G8 leaders are seeking a global target of a 50% cut of carbon emissions by 2050, but have stopped short of an outright endorsement of nuclear energy as a means of tackling climate change. The group has acknowledged that a growing number of countries see it that way.
In its Environment and Climate Change statement, released during the G8 Hokkaido summit, the leaders jointly called for a global goal of at least a 50% cut in carbon emissions by 2050, calling on all parties to the United Nations Framework Convention on Climate Change (UNFCCC) to "consider and adopt... the goal of achieving at least 50% reduction of global emissions by 2050." While acknowledging that G8 countries must take the lead, with each of the G8 nations implementing "ambitious, economy-wide" goals in the medium term, the statement is clear that the response to carbon emissions must be on a global scale.
Only one country - Germany - does not openly support the widespread use of nuclear power in the context of climate change, but the statement did not go as far as openly endorsing nuclear. Instead, according to the statement, "We witness that a
"A country that has
the capability to
responsibly use nuclear
has a responsibility to do
so, if we want to get
serious about not just
cutting greenhouse gas
emissions, but also
improving public health
through reduced air
James Connaughton, chairman,
White House Council on
growing number of countries have expressed their interest in nuclear power programs as a means to addressing climate change and energy security concerns." However, the group has said it will launch an international initiative on '3S-based' nuclear energy infrastructure.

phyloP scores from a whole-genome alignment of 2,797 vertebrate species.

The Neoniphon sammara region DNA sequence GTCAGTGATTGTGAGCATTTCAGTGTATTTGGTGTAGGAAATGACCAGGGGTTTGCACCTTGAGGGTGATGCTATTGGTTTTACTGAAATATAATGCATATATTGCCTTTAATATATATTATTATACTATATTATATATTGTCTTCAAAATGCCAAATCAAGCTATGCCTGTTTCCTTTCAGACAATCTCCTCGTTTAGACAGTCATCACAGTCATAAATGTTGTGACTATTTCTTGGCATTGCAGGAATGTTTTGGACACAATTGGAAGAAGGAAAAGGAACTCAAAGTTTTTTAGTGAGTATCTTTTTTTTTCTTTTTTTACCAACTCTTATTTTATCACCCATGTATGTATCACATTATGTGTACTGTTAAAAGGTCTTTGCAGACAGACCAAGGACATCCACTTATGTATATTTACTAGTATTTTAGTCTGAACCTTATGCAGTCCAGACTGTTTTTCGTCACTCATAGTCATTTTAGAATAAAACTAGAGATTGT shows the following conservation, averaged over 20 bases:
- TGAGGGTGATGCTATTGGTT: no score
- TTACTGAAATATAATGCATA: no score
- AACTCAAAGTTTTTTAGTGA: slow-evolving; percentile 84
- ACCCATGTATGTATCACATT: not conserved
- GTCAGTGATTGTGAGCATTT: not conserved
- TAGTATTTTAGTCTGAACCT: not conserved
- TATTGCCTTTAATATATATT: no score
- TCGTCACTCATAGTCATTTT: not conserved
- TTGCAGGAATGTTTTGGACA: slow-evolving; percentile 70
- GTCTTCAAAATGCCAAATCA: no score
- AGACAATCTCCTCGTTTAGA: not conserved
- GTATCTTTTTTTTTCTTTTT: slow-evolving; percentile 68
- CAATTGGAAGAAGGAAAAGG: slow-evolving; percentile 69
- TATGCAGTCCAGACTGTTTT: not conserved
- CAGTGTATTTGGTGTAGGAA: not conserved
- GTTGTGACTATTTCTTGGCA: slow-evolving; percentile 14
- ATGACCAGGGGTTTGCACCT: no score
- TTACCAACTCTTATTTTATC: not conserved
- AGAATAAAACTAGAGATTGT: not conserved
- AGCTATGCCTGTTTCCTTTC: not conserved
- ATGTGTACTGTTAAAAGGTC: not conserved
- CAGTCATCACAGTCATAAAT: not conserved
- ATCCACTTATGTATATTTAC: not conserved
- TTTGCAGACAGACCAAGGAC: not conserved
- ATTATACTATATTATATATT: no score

3S is taken from Safeguards (that is, nuclear non-proliferation), Safety and Security. The G8 initiative proposed by Japan notes that as an ever increasing number of countries turn to or consider turning to nuclear power, there is a growing need to establish common ground on the importance of 3S. The initiative, which will be in cooperation with or complementary to International Atomic Energy Agency (IAEA) activities, will amongst other things encompass actions on sharing good practice, experience and information, identifying infrastructure development areas that could be improved through international cooperation, and implementing bilateral and multilateral projects to support infrastructure.
Germany, with its plans to phase out its nuclear power stations, now stands alone amongst the G8 since the announcement of pro-nuclear stances by Italy and the UK. Chancellor Angela Merkel may not personally agree with her country's phase-out plans - she has openly admitted that the decision was the wrong one - but her country's stance introduced a discordant note into the G8 proceedings.
Speaking on the fringes of the summit, Merkel was keen to point out that nuclear was no panacea. According to a report in the International Herald Tribune, Merkel said "I don't think that climate protection is decided by the question of nuclear energy alone." Her comments followed a remark by James Connaughton, chairman of the White House Council on Environmental Quality, who said: "A country that has the capability to responsibly use nuclear energy in my view has a responsibility to do so, if we want to get serious about not just cutting greenhouse gas emissions, but also improving public health through reduced air pollution."
Attending the Hokkaido summit, which ends on 9 July, are leaders of the G8 countries (Canada, France, Germany, Italy, Japan, Russia, the UK, and the USA) plus the president of the European Commission.